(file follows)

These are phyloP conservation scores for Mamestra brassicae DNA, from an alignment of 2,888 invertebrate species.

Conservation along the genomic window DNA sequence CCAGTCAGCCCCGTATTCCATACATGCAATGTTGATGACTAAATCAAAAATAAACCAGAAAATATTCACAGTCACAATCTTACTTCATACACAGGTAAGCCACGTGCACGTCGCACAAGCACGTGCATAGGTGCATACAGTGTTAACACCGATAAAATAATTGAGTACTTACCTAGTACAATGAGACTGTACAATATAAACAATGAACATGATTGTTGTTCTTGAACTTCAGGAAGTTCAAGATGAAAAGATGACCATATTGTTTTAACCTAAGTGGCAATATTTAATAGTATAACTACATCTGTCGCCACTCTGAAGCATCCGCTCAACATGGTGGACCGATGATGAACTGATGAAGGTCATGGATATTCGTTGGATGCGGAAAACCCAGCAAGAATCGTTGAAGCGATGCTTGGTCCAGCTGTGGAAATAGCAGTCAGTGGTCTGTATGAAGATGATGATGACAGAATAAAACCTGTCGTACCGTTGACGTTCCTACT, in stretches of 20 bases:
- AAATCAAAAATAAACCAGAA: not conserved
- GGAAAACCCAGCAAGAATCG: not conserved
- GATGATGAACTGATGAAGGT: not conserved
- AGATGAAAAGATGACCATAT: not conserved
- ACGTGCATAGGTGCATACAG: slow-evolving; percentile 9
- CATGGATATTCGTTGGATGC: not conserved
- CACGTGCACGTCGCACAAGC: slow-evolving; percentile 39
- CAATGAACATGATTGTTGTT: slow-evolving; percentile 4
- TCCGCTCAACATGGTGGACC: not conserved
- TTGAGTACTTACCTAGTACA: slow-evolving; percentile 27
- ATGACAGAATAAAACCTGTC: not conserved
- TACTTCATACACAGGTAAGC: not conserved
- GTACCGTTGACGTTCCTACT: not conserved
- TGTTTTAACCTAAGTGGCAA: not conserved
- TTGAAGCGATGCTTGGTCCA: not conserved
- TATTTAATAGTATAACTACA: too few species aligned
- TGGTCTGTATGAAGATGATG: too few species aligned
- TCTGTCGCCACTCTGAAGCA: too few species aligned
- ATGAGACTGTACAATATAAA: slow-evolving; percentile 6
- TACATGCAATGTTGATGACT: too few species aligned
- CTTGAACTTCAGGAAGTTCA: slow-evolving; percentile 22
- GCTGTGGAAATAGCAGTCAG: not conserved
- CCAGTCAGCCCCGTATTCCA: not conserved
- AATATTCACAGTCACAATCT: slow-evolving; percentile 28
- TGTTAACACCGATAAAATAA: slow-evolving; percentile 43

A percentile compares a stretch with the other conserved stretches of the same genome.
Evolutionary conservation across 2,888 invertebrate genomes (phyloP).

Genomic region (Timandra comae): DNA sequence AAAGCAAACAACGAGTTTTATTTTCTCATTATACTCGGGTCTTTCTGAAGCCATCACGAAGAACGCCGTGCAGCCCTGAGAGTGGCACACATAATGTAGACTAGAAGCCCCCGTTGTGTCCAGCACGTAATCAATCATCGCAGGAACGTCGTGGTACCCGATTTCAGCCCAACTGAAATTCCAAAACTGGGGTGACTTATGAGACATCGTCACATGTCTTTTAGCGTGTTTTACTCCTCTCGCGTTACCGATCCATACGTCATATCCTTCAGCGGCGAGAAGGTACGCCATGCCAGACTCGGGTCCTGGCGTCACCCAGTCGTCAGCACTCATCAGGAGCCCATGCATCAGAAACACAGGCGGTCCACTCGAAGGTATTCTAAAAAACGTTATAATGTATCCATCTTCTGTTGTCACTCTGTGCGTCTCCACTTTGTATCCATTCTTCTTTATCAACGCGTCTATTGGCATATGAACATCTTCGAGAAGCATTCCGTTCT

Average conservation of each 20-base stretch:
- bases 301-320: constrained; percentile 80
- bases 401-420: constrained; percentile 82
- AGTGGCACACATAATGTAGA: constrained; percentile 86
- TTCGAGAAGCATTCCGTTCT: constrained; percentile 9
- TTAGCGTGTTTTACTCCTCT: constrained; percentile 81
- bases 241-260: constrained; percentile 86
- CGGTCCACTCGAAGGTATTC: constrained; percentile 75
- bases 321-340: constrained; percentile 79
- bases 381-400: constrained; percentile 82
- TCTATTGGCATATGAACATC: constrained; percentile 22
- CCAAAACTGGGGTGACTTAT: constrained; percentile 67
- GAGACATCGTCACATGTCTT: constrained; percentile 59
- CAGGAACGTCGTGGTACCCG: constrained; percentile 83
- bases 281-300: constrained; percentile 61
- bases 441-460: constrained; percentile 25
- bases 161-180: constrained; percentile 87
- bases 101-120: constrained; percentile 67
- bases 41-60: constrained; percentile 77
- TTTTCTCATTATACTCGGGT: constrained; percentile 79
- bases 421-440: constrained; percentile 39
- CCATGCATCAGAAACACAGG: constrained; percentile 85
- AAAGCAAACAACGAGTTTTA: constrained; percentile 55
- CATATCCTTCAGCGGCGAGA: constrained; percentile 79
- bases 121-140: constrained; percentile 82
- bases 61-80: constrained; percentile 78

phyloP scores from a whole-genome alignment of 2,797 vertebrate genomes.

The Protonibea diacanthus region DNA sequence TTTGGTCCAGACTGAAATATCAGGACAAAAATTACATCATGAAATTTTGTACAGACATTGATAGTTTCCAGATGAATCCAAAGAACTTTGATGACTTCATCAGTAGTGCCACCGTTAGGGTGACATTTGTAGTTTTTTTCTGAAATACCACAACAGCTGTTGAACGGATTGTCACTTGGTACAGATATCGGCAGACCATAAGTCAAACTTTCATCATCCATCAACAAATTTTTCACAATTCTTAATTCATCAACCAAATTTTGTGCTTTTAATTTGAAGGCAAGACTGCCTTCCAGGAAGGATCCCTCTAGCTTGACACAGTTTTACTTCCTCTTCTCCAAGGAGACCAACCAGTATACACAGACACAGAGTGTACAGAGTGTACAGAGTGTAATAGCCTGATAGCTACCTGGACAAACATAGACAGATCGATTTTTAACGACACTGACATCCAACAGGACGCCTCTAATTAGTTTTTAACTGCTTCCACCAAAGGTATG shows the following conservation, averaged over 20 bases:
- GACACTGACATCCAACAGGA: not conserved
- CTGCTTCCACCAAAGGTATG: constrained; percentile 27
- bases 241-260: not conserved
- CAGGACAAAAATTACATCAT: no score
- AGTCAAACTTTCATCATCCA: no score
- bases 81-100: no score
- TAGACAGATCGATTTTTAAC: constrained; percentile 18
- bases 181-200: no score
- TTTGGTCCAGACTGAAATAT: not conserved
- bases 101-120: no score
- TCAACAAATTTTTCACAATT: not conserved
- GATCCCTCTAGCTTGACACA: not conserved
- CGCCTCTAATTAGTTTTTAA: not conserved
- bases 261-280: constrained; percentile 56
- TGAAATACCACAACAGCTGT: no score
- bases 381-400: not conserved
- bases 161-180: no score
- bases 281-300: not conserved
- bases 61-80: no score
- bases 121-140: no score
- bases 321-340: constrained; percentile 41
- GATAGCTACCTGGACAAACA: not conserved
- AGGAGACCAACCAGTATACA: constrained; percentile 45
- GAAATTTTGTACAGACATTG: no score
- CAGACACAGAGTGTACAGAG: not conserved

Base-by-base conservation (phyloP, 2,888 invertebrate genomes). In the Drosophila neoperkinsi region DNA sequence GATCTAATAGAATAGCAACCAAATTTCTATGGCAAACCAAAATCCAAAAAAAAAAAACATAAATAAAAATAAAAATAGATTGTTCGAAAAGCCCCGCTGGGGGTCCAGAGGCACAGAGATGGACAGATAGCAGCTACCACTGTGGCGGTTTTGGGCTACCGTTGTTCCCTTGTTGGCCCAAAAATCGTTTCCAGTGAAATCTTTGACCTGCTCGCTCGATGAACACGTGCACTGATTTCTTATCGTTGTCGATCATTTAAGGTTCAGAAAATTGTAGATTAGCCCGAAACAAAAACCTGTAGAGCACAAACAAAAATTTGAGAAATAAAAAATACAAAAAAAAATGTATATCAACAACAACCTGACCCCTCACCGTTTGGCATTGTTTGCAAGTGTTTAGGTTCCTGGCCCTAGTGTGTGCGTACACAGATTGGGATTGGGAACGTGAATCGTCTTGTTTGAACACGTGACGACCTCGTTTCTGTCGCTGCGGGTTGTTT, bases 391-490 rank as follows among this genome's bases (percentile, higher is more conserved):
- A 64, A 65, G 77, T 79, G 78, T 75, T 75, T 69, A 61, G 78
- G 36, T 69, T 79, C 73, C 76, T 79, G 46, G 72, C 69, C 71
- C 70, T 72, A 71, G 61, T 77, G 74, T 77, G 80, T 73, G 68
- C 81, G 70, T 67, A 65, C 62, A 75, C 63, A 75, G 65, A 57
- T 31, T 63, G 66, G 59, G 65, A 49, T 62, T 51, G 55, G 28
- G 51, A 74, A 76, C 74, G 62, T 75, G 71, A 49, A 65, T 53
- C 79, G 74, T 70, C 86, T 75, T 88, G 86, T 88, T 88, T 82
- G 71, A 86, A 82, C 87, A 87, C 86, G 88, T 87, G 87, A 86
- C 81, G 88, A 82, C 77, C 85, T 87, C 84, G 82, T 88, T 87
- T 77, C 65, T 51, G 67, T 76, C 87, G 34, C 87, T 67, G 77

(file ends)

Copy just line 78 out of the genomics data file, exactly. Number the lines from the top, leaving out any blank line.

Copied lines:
- bases 121-140: no score